Google filed a patent last week which suggests the search engine giant is looking to improve the way in which their algorithms answer search queries.
If Google technicians are successful in getting the algorithms to work, the search engine will look to answer specific questions – something we expected from Hummingbird which hasn’t quite worked out.
There is also an underlying incentive for marketers as well – to provide search rich content that will directly ask and answer search terms.
I imagine a few groans right about now, but on the positive side, the change gives marketers opportunities to create a wealth of content specifically targeted around questions end-users will ask related to your industry.
Not only that, but you could potentially target a specific audience that is actively searching for something you can offer. This is a classic case of problem-solution and with rich content you have more potential to attract traffic that is purchase-ready.
It will be interesting to see how well the new search engine performs and hopefully Google will not be too long in perfecting the idea from a patent paper to the worldwide web. Time will tell!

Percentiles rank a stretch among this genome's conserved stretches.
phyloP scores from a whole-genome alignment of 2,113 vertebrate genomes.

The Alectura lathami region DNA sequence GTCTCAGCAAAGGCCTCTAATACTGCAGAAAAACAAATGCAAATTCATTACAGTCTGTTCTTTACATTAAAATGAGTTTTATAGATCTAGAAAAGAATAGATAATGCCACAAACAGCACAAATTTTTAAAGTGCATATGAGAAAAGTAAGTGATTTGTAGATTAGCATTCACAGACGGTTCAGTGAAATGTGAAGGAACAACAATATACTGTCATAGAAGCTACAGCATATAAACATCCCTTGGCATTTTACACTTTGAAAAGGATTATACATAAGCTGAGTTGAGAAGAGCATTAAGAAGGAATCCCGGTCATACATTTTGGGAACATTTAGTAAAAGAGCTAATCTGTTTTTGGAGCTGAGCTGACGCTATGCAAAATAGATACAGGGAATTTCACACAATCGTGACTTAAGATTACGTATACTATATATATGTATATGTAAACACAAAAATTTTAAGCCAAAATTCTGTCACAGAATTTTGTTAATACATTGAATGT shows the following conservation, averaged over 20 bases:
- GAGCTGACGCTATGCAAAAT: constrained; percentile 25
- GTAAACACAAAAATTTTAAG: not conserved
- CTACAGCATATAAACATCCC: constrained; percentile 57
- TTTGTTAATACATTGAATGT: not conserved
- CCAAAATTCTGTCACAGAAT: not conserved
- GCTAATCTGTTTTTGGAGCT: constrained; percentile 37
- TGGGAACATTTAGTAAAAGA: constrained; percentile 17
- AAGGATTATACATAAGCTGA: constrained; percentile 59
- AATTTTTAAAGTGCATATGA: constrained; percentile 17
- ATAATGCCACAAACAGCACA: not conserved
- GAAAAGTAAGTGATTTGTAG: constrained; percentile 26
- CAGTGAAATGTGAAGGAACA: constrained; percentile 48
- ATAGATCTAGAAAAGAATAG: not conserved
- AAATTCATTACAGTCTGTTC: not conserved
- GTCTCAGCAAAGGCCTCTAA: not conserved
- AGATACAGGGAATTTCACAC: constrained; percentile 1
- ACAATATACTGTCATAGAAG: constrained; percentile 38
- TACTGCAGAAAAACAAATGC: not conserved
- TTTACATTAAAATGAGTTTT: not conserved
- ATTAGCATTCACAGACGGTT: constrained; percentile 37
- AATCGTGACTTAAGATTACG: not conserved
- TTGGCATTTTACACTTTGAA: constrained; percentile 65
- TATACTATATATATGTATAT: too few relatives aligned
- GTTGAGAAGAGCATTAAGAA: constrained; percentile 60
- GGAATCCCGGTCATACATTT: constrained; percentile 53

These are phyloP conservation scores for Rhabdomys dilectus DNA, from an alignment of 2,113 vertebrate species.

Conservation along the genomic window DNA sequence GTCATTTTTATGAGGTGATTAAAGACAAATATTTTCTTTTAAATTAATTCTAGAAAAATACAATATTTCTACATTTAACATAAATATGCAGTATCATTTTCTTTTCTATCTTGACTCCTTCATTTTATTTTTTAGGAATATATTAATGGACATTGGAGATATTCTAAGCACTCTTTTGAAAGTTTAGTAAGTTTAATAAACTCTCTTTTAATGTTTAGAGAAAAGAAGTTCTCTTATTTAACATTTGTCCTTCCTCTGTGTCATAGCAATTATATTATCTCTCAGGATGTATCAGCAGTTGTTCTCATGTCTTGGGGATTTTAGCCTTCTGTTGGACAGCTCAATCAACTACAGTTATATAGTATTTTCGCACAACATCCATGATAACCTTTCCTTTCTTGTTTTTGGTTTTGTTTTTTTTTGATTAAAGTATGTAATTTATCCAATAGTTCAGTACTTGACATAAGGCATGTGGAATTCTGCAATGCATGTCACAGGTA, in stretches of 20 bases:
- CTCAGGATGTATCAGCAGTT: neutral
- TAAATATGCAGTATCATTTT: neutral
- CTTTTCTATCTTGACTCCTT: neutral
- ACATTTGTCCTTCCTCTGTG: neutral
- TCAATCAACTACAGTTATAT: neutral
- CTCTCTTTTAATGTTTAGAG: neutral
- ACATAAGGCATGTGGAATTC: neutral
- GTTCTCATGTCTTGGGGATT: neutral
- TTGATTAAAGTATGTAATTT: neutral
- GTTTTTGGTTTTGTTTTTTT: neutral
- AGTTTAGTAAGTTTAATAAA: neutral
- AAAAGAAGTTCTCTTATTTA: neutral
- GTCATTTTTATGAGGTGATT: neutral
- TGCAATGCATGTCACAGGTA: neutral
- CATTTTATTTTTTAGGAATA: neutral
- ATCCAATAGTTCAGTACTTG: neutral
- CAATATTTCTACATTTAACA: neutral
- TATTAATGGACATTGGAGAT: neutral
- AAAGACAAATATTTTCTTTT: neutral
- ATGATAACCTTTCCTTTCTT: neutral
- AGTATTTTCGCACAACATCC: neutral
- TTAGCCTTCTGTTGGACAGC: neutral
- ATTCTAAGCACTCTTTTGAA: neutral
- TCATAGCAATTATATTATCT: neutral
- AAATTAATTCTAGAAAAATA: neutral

It is important to note that simply filing for a patent does not mean that said ‘invention’ will be actively used by the holder. However, keeping an eye on developments such as these do help us to gain a view for the direction the filer intends to be headed in. Google (and other search engines) file many patents, very frequently, covering a plethora of ‘inventions’ across not just web search, but many areas of information retrieval and information filtering. When we look into patents we should also ensure that the particular part of the search engine’s offerings we are interested in are the ones focused on in the patent paper. Whilst many of these technologies will be transferrable across different aspects of Google (such as natural language processing, machine learning, sentiment analysis and so forth), we should be careful to avoid leaping to conclusions and presuming everything applies to web search.
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